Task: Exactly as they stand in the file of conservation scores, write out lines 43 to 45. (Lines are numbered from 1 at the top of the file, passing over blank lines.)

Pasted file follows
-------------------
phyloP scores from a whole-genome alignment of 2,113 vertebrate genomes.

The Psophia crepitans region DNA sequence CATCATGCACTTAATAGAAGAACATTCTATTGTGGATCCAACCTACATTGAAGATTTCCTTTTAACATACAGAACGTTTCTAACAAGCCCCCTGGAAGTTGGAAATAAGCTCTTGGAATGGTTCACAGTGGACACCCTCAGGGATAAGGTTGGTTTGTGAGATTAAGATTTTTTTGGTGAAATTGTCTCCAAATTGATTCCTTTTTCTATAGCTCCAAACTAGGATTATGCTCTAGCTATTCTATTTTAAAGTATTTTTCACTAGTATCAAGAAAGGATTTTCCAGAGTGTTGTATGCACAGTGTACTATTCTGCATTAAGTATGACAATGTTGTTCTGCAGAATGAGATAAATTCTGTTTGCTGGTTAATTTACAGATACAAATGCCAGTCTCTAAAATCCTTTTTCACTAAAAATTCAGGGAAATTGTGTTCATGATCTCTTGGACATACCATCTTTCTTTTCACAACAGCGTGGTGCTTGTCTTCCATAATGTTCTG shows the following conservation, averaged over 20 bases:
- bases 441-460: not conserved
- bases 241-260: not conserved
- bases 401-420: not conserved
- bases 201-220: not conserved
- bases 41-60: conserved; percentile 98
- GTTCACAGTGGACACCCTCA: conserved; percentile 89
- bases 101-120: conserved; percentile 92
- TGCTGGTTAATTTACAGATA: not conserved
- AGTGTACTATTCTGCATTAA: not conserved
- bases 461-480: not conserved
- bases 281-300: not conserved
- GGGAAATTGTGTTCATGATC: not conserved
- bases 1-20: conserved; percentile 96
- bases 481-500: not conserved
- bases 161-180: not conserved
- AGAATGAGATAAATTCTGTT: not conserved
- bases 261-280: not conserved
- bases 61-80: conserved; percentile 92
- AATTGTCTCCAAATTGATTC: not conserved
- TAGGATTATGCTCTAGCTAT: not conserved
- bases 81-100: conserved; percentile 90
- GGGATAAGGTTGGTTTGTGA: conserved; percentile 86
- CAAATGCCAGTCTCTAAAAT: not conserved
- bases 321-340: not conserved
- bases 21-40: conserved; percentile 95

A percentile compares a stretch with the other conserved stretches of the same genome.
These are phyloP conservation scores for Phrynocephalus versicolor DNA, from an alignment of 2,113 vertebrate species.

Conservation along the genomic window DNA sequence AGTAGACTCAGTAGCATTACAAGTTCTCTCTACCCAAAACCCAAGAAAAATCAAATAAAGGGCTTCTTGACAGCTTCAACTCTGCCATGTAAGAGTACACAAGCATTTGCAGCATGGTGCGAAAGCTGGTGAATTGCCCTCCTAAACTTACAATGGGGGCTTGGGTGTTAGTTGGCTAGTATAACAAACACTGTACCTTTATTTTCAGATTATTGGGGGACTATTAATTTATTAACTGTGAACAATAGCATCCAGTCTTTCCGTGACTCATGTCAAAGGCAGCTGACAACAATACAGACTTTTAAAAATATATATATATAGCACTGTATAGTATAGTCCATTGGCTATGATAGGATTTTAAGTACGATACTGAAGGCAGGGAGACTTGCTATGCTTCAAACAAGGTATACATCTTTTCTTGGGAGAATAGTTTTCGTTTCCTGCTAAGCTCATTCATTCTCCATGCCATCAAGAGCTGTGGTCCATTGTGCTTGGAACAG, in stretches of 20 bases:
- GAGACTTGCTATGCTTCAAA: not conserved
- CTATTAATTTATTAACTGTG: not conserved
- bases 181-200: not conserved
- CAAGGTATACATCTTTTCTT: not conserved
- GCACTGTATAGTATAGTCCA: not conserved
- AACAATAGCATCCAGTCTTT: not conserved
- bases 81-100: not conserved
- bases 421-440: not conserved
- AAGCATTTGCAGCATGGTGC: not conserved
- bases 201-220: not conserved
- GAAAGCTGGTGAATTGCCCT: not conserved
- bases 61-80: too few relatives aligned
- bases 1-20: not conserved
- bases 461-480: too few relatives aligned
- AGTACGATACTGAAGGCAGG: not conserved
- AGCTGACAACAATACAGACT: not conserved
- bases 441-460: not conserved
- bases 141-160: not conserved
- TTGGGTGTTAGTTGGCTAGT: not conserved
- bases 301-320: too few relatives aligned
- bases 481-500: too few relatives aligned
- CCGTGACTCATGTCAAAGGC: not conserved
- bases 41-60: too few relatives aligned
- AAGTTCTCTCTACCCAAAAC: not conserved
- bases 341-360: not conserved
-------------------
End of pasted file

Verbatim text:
- bases 1-20: not conserved
- bases 461-480: too few relatives aligned
- AGTACGATACTGAAGGCAGG: not conserved